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U-S Officials: No Victory Over Al-Qaida Yet - 2001-12-16


U-S officials warn it is too early to claim victory against the al-Qaida terrorist network, despite claims by Afghan forces that they have captured the last al-Qaida stronghold at Tora Bora.

U-S General Tommy Franks says U-S and Afghan tribal forces are making what he called cave-by-cave progress in Tora Bora, but that it could be some time before the area is secured.

Defense Secretary Donald Rumsfeld says about two-thousand al-Qaida members are still on the run in eastern Afghanistan.

Afghan Commander Haji Zaman estimates some 200 al-Qaida fighters have been killed in the latest fighting. Afghan militias backed by U-S warplanes and special forces entered the White Mountain range earlier this month to kill or capture al-Qaida terrorists and their leader, Osama bin Laden.

After a lull of several hours, U-S warplanes resumed bombing the area late Sunday.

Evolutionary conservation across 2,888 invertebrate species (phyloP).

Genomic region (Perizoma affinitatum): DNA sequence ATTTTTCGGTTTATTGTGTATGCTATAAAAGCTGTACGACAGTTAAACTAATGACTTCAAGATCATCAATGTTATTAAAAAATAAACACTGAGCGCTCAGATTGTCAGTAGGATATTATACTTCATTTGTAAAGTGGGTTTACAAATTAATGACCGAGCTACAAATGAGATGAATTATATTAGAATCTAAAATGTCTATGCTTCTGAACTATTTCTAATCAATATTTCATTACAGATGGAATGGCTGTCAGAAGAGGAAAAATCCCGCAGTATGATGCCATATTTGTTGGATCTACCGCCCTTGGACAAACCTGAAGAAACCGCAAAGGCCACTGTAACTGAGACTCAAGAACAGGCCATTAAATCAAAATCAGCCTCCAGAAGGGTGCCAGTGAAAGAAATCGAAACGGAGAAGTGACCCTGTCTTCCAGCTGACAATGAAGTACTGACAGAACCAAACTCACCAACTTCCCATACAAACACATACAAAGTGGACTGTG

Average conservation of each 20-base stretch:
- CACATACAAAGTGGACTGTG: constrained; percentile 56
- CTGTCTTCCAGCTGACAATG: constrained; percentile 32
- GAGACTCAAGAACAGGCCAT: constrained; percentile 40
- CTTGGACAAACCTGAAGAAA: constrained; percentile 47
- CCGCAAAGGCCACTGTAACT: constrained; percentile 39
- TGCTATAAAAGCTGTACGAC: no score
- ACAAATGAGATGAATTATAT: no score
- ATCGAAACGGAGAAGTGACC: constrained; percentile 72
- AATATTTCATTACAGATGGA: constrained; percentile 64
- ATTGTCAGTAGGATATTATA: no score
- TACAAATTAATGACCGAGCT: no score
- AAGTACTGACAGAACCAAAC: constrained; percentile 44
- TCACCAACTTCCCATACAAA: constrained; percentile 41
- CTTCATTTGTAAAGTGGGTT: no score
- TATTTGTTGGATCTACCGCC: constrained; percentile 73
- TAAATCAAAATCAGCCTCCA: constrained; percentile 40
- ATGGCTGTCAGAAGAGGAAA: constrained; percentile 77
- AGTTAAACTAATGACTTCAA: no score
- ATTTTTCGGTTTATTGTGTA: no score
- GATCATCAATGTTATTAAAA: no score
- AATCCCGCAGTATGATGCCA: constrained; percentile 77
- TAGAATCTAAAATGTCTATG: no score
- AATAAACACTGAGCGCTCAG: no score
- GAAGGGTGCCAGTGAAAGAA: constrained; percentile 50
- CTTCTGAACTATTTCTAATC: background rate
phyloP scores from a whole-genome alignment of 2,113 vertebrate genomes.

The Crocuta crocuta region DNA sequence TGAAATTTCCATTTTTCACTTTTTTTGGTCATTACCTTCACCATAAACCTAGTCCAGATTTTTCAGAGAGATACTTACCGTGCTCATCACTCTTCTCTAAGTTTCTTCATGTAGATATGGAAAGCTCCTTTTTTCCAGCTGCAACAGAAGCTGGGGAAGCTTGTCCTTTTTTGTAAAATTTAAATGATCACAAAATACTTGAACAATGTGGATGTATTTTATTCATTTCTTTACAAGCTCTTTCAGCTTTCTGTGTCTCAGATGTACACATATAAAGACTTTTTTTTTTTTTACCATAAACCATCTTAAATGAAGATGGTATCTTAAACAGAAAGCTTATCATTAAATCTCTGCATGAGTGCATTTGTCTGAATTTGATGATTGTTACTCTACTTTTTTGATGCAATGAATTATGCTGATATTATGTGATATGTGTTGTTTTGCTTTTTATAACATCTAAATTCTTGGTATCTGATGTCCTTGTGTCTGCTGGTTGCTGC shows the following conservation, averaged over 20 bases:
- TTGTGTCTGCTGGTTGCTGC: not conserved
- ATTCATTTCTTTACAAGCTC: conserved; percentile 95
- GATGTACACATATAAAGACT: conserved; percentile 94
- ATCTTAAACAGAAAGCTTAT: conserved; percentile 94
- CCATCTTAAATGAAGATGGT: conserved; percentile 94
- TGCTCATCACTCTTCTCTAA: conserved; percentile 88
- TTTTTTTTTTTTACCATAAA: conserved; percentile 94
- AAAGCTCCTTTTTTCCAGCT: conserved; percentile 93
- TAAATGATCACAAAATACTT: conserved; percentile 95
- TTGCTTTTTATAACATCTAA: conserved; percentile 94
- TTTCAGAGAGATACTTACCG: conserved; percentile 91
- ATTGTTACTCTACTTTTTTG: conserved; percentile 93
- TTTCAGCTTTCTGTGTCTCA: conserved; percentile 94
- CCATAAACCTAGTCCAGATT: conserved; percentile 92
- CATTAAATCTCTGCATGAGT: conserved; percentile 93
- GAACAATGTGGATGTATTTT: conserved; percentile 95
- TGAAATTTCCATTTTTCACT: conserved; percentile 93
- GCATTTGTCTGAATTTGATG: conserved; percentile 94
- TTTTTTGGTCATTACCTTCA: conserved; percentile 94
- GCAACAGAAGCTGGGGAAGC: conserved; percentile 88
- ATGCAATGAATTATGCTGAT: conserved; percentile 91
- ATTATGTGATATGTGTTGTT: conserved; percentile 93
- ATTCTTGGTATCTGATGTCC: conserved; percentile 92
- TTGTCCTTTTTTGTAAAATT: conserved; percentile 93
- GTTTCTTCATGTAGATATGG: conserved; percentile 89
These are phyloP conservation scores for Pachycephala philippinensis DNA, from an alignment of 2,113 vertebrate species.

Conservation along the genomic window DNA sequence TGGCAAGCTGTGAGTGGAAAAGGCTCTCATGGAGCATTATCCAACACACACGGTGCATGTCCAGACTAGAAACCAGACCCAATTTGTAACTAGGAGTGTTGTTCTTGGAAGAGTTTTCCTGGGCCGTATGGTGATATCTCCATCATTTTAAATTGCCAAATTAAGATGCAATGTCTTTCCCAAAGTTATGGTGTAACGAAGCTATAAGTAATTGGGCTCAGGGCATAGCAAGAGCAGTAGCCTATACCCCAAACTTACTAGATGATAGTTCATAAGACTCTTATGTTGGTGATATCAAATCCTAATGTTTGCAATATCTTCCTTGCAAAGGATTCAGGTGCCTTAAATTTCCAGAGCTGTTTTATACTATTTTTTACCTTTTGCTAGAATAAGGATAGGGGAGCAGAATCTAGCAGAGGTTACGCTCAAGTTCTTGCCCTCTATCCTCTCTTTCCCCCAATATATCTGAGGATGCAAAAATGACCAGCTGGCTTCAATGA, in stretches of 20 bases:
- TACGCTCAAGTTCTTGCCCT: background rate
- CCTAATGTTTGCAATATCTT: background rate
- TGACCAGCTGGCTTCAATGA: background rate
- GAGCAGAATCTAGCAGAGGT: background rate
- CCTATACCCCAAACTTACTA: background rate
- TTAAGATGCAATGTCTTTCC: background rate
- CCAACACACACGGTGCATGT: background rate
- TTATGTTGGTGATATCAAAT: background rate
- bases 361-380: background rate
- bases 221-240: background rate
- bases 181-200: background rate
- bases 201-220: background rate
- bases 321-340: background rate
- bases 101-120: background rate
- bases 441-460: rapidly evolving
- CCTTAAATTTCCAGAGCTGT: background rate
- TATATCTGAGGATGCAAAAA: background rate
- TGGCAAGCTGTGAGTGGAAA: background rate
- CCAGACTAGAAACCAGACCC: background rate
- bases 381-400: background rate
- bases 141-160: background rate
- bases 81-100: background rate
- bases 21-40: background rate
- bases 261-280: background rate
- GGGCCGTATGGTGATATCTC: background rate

The whereabouts of Osama bin Laden is unclear, amid new reports that the al-Qaida leader recently slipped into Pakistan. General Franks told A-B-C television that the hunt for Mr. bin Laden is continuing.

Mr. Rumsfeld -- making his first visit to Afghanistan on Sunday -- said the United States is not leaving the region until, in his words, "we get the job done."

Mr. Rumsfeld arrived at an Air Force base north of Kabul today (Sunday) and immediately went into talks with interim Afghan government leader Hamid Karzai. He said Mr. Karzai -- who takes office next Saturday -- is anxious to cooperate with coalition forces, as they pursue the remaining al-Qaida fighters.

In an interview on U-S television, Secretary of State Colin Powell reiterated President Bush's pledge that the United States will not rest until Mr. bin Laden is brought to justice. Mr. Powell also said any nation that has an al-Qaida cell should see it as a threat.

Meanwhile, in southern Afghanistan today, at least three U-S Marines were injured when one of them stepped on a land mine at Kandahar airport. The incident occurred as the three were clearing the runway area of explosives.

U-S forces arrived at the airport Friday to remove land mines and other munitions so the facility can be re-opened for humanitarian and military use.

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